The humanization of the archival craft is particularly compelling for transgender-related archives and archiving. As attention to transgender phenomena continues to increase, the need for thoughtfully conceived and ethically executed trans archival practices becomes all the more pressing. Yet the very basis of this undertaking relies on a daunting definitional and epistemological challenge: in the context of archives, what counts as transgender? This issue of TSQ will investigate practical and theoretical dimensions of archiving transgender phenomena and will ask what constitutes “trans* archives” or “trans* archival practices.”
Roughly 1.7 million people died in Cambodia from untreated disease, starvation, and execution during the Khmer Rouge reign of less than four years in the late 1970s. The regime’s brutality has come to be symbolized by the multitude of black-and-white mug shots of prisoners taken at the notorious Tuol Sleng prison, where thousands of “enemies of the state” were tortured before being sent to the Killing Fields. In Archiving the Unspeakable, Michelle Caswell traces the social life of these photographic records through the lens of archival studies and elucidates how, paradoxically, they have become agents of silence and witnessing, human rights and injustice as they are deployed at various moments in time and space. From their creation as Khmer Rouge administrative records to their transformation beginning in 1979 into museum displays, archival collections, and databases, the mug shots are key components in an ongoing drama of unimaginable human suffering.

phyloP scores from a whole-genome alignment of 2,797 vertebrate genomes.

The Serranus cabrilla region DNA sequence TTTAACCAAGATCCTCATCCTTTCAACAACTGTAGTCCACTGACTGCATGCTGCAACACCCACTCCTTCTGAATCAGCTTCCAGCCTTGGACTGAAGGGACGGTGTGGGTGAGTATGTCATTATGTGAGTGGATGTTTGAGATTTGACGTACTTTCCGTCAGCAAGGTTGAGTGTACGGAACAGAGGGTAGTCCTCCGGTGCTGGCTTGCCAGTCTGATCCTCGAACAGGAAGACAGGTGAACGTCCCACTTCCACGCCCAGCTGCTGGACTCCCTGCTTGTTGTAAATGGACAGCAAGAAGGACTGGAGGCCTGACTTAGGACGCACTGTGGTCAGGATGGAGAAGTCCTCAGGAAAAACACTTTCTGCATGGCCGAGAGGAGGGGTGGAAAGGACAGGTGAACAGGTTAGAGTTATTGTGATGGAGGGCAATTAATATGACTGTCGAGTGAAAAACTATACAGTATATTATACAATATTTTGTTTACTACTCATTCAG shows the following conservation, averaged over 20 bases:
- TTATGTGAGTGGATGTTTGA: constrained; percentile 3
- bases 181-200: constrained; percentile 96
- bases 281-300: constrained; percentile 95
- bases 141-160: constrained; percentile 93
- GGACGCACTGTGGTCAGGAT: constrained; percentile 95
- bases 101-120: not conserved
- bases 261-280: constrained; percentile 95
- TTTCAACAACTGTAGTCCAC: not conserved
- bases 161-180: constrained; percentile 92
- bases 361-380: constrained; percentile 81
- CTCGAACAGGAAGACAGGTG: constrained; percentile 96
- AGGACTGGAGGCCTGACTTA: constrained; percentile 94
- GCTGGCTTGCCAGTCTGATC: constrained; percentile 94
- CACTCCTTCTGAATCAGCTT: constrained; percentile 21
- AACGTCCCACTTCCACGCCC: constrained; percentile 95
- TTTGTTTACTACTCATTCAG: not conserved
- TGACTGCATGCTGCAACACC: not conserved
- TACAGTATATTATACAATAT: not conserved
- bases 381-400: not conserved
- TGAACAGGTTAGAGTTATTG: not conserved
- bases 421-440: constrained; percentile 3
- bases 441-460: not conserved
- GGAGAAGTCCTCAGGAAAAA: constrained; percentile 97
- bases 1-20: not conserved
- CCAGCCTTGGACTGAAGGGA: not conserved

Winner, Waldo Gifford Leland Award, Society of American Archivists
Longlist, ICAS Book Prize, International Convention of Asia Scholars
In recent decades, scholars working in postcolonial history have successfully challenged the primacy of Western historiography and its Eurocentric worldview. With Unsettling History, a group of historians extend that challenge to two central components of work in history: archiving and narrating. Archival resources, they argue, despite their air of impartiality, are the product of established interests and subject to various practices of selection, cataloguing, and preservation. Narrating, too, is more complicated than it might at first seem, especially as the range of genres available to the historians for presenting their findings has expanded in recent years.